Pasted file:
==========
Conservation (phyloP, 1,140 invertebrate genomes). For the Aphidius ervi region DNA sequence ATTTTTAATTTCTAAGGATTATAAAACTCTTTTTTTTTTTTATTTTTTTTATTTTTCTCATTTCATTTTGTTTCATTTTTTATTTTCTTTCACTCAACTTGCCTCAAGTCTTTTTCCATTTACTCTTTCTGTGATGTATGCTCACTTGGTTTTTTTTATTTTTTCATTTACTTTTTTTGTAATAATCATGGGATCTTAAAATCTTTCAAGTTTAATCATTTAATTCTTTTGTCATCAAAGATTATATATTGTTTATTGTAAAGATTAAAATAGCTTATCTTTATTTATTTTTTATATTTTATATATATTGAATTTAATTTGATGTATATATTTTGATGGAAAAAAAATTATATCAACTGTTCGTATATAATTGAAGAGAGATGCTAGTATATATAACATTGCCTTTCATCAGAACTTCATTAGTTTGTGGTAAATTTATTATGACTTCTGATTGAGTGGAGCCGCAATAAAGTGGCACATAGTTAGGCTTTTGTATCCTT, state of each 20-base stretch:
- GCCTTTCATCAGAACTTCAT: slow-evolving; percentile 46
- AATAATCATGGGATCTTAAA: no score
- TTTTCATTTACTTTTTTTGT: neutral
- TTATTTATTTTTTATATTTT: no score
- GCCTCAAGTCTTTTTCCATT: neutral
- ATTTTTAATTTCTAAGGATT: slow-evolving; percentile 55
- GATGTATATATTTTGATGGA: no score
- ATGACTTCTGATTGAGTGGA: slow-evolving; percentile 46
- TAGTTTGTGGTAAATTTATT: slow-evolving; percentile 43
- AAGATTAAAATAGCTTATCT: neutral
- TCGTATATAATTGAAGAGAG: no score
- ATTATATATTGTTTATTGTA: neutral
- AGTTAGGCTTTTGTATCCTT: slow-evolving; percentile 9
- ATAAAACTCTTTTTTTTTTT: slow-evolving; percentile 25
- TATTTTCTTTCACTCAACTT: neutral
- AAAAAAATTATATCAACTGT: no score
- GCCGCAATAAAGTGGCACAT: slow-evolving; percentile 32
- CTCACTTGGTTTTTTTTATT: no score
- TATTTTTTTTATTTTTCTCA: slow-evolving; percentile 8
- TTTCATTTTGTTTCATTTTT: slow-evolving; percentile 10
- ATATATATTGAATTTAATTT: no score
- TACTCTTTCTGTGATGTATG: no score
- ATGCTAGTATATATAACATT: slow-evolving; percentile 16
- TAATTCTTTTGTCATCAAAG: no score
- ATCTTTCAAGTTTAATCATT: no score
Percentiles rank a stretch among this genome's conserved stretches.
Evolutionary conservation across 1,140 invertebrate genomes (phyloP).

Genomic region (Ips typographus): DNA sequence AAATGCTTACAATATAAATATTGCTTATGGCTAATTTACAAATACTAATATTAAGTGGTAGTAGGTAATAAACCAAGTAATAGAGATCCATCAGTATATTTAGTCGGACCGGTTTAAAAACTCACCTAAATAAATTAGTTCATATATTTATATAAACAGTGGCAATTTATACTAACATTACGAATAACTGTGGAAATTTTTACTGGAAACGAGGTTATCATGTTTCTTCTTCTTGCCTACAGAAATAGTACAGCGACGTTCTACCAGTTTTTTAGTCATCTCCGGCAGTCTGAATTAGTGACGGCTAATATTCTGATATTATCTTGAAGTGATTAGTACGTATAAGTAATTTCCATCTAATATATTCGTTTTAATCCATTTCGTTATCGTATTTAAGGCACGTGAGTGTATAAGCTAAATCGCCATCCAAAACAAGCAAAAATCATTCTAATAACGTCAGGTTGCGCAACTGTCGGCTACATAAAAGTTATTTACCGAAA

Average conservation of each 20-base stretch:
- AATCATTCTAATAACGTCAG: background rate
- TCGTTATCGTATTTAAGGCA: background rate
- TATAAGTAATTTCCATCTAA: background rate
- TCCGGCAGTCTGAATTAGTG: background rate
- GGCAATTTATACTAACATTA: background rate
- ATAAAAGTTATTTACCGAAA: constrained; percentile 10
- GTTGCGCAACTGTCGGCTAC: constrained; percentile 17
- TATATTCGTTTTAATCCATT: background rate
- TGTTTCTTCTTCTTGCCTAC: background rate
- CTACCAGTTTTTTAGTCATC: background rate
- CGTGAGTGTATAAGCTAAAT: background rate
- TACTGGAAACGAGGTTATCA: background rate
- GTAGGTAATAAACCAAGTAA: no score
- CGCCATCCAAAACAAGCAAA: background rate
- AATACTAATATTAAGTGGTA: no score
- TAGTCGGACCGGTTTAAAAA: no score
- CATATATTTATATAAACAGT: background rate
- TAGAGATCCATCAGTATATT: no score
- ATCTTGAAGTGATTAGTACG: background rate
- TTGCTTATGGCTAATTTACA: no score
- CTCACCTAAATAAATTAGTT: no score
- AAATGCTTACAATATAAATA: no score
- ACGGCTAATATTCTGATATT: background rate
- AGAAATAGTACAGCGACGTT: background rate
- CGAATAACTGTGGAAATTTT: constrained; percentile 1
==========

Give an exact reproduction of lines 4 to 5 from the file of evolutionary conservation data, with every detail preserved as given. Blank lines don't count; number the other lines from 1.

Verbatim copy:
- TTTTCATTTACTTTTTTTGT: neutral
- TTATTTATTTTTTATATTTT: no score